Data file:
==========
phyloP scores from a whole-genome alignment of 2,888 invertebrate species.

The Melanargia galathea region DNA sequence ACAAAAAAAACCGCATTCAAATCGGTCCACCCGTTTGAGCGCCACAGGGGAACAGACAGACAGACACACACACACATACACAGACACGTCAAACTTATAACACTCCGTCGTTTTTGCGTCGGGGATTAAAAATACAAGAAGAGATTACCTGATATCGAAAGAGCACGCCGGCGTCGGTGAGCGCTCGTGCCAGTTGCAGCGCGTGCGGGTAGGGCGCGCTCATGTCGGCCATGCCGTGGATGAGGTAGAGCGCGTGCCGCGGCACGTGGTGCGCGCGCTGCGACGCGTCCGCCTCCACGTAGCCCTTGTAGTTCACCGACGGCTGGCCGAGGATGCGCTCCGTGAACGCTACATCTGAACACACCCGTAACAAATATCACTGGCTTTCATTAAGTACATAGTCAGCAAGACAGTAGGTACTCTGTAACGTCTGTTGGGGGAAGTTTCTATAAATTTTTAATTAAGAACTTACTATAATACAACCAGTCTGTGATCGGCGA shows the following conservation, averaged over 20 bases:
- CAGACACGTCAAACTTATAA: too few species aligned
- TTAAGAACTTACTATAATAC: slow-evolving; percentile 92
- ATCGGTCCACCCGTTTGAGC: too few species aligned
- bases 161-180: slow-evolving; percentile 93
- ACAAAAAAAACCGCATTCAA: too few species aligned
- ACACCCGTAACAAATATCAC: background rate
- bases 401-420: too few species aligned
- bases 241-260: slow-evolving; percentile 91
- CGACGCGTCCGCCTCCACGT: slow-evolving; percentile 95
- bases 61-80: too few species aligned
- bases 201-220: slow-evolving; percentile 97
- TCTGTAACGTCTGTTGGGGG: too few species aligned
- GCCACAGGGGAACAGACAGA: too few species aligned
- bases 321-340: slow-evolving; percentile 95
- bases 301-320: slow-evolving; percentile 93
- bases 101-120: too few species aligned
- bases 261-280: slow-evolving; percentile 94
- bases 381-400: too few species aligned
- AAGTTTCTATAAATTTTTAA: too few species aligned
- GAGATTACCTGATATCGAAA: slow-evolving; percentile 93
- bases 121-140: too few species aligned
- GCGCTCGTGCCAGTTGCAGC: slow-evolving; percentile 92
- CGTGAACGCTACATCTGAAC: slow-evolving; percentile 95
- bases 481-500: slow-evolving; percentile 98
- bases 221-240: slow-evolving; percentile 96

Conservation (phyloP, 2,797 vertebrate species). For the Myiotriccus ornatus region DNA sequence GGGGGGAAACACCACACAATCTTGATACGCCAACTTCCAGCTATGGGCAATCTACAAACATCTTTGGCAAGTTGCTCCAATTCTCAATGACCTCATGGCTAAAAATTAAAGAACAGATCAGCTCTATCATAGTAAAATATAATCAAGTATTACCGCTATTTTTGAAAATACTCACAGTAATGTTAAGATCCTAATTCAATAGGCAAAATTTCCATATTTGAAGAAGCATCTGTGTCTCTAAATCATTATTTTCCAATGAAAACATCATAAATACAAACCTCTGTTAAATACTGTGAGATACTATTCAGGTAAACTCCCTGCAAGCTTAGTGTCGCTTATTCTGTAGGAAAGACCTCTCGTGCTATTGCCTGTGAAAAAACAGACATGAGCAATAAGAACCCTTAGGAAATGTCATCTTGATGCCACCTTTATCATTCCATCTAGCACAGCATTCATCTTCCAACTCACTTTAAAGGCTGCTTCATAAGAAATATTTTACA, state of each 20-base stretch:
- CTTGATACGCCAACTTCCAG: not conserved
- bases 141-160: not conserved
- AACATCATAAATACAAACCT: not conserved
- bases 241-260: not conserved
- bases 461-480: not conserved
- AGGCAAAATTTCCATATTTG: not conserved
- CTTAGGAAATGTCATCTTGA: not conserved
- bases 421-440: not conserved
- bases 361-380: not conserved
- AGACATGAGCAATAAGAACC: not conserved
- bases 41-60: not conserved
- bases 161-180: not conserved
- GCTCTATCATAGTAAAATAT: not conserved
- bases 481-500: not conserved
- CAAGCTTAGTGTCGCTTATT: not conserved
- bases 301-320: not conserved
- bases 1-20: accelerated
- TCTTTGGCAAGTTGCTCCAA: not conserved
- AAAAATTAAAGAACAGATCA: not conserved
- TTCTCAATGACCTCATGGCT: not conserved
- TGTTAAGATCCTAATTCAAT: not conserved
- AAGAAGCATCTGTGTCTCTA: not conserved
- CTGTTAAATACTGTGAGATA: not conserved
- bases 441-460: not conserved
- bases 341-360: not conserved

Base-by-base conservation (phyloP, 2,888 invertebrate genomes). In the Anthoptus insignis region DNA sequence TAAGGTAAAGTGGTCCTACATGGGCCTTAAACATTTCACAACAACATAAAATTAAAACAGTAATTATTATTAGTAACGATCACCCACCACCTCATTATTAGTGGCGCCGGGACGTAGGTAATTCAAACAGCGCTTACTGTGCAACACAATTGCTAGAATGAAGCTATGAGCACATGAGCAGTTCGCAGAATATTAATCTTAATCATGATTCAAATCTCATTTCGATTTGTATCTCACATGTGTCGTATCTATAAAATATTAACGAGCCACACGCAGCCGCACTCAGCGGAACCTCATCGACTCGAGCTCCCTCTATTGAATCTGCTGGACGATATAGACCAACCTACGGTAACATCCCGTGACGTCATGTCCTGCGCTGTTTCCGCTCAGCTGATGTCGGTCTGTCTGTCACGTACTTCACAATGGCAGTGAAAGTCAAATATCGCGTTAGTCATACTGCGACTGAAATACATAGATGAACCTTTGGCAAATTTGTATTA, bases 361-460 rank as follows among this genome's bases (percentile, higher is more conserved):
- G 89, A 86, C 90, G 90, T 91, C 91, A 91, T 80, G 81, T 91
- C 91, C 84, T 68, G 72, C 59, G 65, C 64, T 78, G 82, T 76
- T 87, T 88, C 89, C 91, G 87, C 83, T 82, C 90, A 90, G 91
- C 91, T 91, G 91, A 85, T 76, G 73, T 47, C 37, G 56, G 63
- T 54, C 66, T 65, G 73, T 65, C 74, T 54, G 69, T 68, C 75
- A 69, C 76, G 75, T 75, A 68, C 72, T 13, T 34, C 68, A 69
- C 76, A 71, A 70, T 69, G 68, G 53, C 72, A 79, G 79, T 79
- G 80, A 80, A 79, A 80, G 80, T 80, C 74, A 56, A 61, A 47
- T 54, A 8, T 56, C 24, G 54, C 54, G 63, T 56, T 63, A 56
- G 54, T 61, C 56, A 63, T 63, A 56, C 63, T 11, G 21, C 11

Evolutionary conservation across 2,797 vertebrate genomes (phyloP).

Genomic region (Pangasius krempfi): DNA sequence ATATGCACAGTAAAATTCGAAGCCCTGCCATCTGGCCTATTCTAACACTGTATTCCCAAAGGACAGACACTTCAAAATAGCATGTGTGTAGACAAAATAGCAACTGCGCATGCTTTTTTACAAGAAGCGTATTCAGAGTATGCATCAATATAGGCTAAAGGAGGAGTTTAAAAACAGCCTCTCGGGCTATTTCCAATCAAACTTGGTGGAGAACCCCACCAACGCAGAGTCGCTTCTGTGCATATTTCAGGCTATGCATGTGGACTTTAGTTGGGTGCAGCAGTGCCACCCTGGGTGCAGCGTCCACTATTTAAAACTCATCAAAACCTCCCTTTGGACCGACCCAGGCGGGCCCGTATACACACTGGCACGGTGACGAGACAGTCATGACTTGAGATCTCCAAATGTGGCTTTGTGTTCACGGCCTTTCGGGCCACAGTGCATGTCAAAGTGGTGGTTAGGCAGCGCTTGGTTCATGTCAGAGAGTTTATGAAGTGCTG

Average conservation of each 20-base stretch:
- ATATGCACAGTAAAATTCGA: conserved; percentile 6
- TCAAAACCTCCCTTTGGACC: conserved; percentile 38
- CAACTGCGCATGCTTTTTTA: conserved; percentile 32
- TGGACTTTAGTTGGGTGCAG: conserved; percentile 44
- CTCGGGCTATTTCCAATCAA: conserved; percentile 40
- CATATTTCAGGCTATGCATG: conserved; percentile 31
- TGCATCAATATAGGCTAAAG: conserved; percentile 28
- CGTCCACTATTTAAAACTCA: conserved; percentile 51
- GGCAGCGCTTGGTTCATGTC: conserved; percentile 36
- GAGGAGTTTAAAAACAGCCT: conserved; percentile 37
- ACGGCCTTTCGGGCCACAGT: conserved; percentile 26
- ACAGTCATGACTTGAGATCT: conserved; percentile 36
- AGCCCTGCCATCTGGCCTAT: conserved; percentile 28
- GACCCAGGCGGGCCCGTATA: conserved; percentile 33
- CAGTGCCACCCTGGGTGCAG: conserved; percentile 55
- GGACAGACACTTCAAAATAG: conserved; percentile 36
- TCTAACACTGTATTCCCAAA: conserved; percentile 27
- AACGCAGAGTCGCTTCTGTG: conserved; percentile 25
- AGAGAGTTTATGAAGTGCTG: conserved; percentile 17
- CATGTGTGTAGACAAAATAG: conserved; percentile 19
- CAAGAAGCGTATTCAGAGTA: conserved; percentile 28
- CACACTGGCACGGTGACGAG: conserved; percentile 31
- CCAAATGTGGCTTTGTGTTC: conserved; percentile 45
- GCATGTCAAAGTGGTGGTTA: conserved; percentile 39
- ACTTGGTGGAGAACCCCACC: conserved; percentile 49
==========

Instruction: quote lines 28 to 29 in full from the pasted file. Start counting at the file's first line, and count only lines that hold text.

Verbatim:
Conservation (phyloP, 2,797 vertebrate species). For the Myiotriccus ornatus region DNA sequence GGGGGGAAACACCACACAATCTTGATACGCCAACTTCCAGCTATGGGCAATCTACAAACATCTTTGGCAAGTTGCTCCAATTCTCAATGACCTCATGGCTAAAAATTAAAGAACAGATCAGCTCTATCATAGTAAAATATAATCAAGTATTACCGCTATTTTTGAAAATACTCACAGTAATGTTAAGATCCTAATTCAATAGGCAAAATTTCCATATTTGAAGAAGCATCTGTGTCTCTAAATCATTATTTTCCAATGAAAACATCATAAATACAAACCTCTGTTAAATACTGTGAGATACTATTCAGGTAAACTCCCTGCAAGCTTAGTGTCGCTTATTCTGTAGGAAAGACCTCTCGTGCTATTGCCTGTGAAAAAACAGACATGAGCAATAAGAACCCTTAGGAAATGTCATCTTGATGCCACCTTTATCATTCCATCTAGCACAGCATTCATCTTCCAACTCACTTTAAAGGCTGCTTCATAAGAAATATTTTACA, state of each 20-base stretch:
- CTTGATACGCCAACTTCCAG: not conserved